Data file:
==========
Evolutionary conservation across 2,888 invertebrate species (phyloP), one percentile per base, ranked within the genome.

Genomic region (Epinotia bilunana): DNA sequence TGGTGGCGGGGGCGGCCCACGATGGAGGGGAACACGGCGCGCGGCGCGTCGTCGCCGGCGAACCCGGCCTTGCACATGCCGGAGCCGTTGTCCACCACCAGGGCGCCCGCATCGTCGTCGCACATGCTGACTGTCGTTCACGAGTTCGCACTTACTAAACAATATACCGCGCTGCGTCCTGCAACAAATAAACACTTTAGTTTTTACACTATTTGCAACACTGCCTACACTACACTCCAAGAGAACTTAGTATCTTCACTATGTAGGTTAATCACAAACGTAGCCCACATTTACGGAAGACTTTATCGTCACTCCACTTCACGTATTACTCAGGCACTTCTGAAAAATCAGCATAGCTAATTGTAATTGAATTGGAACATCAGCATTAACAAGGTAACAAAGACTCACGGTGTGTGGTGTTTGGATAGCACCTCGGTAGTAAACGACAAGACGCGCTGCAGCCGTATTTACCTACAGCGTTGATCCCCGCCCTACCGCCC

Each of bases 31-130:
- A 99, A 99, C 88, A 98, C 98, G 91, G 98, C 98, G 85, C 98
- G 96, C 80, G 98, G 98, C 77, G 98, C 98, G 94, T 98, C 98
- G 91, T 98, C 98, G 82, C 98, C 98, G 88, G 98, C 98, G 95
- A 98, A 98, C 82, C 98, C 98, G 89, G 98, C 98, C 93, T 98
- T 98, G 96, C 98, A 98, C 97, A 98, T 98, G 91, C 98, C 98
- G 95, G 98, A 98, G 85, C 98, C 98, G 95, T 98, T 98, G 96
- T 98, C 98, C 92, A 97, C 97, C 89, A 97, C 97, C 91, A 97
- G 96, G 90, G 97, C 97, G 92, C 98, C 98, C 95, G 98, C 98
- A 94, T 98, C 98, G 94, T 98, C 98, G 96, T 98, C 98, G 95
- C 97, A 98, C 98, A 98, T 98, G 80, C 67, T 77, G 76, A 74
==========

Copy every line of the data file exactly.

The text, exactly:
Evolutionary conservation across 2,888 invertebrate species (phyloP), one percentile per base, ranked within the genome.

Genomic region (Epinotia bilunana): DNA sequence TGGTGGCGGGGGCGGCCCACGATGGAGGGGAACACGGCGCGCGGCGCGTCGTCGCCGGCGAACCCGGCCTTGCACATGCCGGAGCCGTTGTCCACCACCAGGGCGCCCGCATCGTCGTCGCACATGCTGACTGTCGTTCACGAGTTCGCACTTACTAAACAATATACCGCGCTGCGTCCTGCAACAAATAAACACTTTAGTTTTTACACTATTTGCAACACTGCCTACACTACACTCCAAGAGAACTTAGTATCTTCACTATGTAGGTTAATCACAAACGTAGCCCACATTTACGGAAGACTTTATCGTCACTCCACTTCACGTATTACTCAGGCACTTCTGAAAAATCAGCATAGCTAATTGTAATTGAATTGGAACATCAGCATTAACAAGGTAACAAAGACTCACGGTGTGTGGTGTTTGGATAGCACCTCGGTAGTAAACGACAAGACGCGCTGCAGCCGTATTTACCTACAGCGTTGATCCCCGCCCTACCGCCC

Each of bases 31-130:
- A 99, A 99, C 88, A 98, C 98, G 91, G 98, C 98, G 85, C 98
- G 96, C 80, G 98, G 98, C 77, G 98, C 98, G 94, T 98, C 98
- G 91, T 98, C 98, G 82, C 98, C 98, G 88, G 98, C 98, G 95
- A 98, A 98, C 82, C 98, C 98, G 89, G 98, C 98, C 93, T 98
- T 98, G 96, C 98, A 98, C 97, A 98, T 98, G 91, C 98, C 98
- G 95, G 98, A 98, G 85, C 98, C 98, G 95, T 98, T 98, G 96
- T 98, C 98, C 92, A 97, C 97, C 89, A 97, C 97, C 91, A 97
- G 96, G 90, G 97, C 97, G 92, C 98, C 98, C 95, G 98, C 98
- A 94, T 98, C 98, G 94, T 98, C 98, G 96, T 98, C 98, G 95
- C 97, A 98, C 98, A 98, T 98, G 80, C 67, T 77, G 76, A 74